There Are Pros And Cons To Both Approaches
The real question is: how much money are you working with? Could you purchase a new car outright without having to finance it? Well, in that scenario buying new can be a fine idea. If you don't have $15k to $30k just lying around, though, you might want to consider going the "pre-owned" route. There are financing options available for new and used vehicles, but oftentimes what you end up spending is greater than is strictly necessary owing to interest. There are pros and cons to consider:
- New Car Pros: A Better Vehicle With A Warranty And Slight Equity
- New Car Cons: Interest Diminishes Equity And Expands Cost
- Used Car Pros: Less Expensive, The Potential For Greater Equity
- Used Car Cons: Quality, Utility, Appearance, and The Unexpected
New Car Pros: A Better Vehicle With A Warranty And Slight Equity
A new car looks suave, it has the latest features, it will come with a warranty that is bracketed by time and mileage, and you'll have immediate equity if you pay for it when you buy it. If you're financing the vehicle, when you finally own it, you will also have a level of equity. Depending on how well you manage the vehicle, you could see some of your investment recaptured upon sale.
New Car Cons: Interest Diminishes Equity And Expands Cost
You're likely not going to ever get all your money back when you sell a car you bought new. If your car were $30k, the moment you buy it, it loses $3k in value. Depreciation hits hard, and by five years' time, most vehicles have lost about 60% of their equity. We're going to round up to give you the best idea, but look at it this way: a car worth $30k when you bought it will be worth something like $10k to $12k after five years.
A 60 month financing package usually takes five years, and the average monthly payment is $500 a month without interest. In five years' time, you pay in $35k (at around 5.76% interest, the national average), and what you're left with is between $10k and $15k in equity, depending on the details. If you sell it for that much, you can't get back what you paid in. So unless you buy outright, you'll lose equity on a new car.
Used Car Pros: Less Expensive, The Potential For Greater Equity
With a used car, you can find a vehicle for $5k that will last you five years, and then you might be able to sell it for $1k or $2k. It's not much, but it's a higher Return On Investment (ROI) than the new vehicle. This is because you get more use for less money. So though the new car sells for more after you've paid it off, you've had to pay more in order to totally absorb that "pay day". With the used car you paid for when you bought it, provided you can get a year or two out of it, you're in the green. When you average it out, at $500 a month in terms of financing, annually you pay $6k minimum to own a new car. Buy used for less than that, and you've almost beat the system.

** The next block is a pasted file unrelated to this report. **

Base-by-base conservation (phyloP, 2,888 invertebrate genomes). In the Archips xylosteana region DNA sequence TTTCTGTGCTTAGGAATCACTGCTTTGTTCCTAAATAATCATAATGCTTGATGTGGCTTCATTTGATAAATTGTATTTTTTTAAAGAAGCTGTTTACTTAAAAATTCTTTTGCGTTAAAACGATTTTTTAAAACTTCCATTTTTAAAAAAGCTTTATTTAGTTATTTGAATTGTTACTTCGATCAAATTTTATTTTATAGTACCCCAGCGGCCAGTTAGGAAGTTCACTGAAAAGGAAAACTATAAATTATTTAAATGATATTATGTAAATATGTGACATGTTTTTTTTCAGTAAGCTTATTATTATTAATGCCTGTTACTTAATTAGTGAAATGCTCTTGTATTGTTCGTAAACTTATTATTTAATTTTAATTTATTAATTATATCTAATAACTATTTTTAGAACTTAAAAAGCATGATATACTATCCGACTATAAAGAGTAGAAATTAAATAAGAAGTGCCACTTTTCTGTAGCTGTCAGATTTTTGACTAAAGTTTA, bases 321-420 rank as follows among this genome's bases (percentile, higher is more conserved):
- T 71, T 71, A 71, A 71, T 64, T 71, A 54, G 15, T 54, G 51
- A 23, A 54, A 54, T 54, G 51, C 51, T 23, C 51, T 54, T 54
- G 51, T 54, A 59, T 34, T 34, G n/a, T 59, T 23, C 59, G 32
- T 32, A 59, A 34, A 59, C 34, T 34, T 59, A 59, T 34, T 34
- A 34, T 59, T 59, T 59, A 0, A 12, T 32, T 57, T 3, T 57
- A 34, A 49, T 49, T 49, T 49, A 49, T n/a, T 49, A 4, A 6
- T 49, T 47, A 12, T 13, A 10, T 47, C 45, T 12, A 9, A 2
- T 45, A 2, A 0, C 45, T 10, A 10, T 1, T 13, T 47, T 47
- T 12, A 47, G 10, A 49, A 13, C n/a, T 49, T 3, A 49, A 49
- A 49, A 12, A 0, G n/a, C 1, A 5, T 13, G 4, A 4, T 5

Used Car Cons: Quality, Utility, Appearance, and the Unexpected
That said, used cars will have problems. They'll have mechanical issues. They will have bells and whistles that no longer work. There's almost always some hidden issue that doesn't pop up till you're in the middle of a cross-country road trip. You can't do much about that with a used car, the game is knowing enough before you buy to assure you get your use out of the vehicle before it tanks on you. Also, if you finance a used car, the interest is almost double.
Making The Best Choice For Your Situation
So what's best? Well, if you can buy outright, go the new route. If you can finance, the new route can work for you, but you'll likely pay in more than you have to. Buying outright is best with used vehicles, also; though financing is going to be less of an issue going with that approach. Still, since problems that are unexpected may arise, you're wise to buy outright in the used scenario. As a rule of thumb, the sweet spot for a used vehicle in terms of longevity will be $7,500 to $10k. You might find some good deals at $5k, too, but things have gotten a little more expensive in the last few years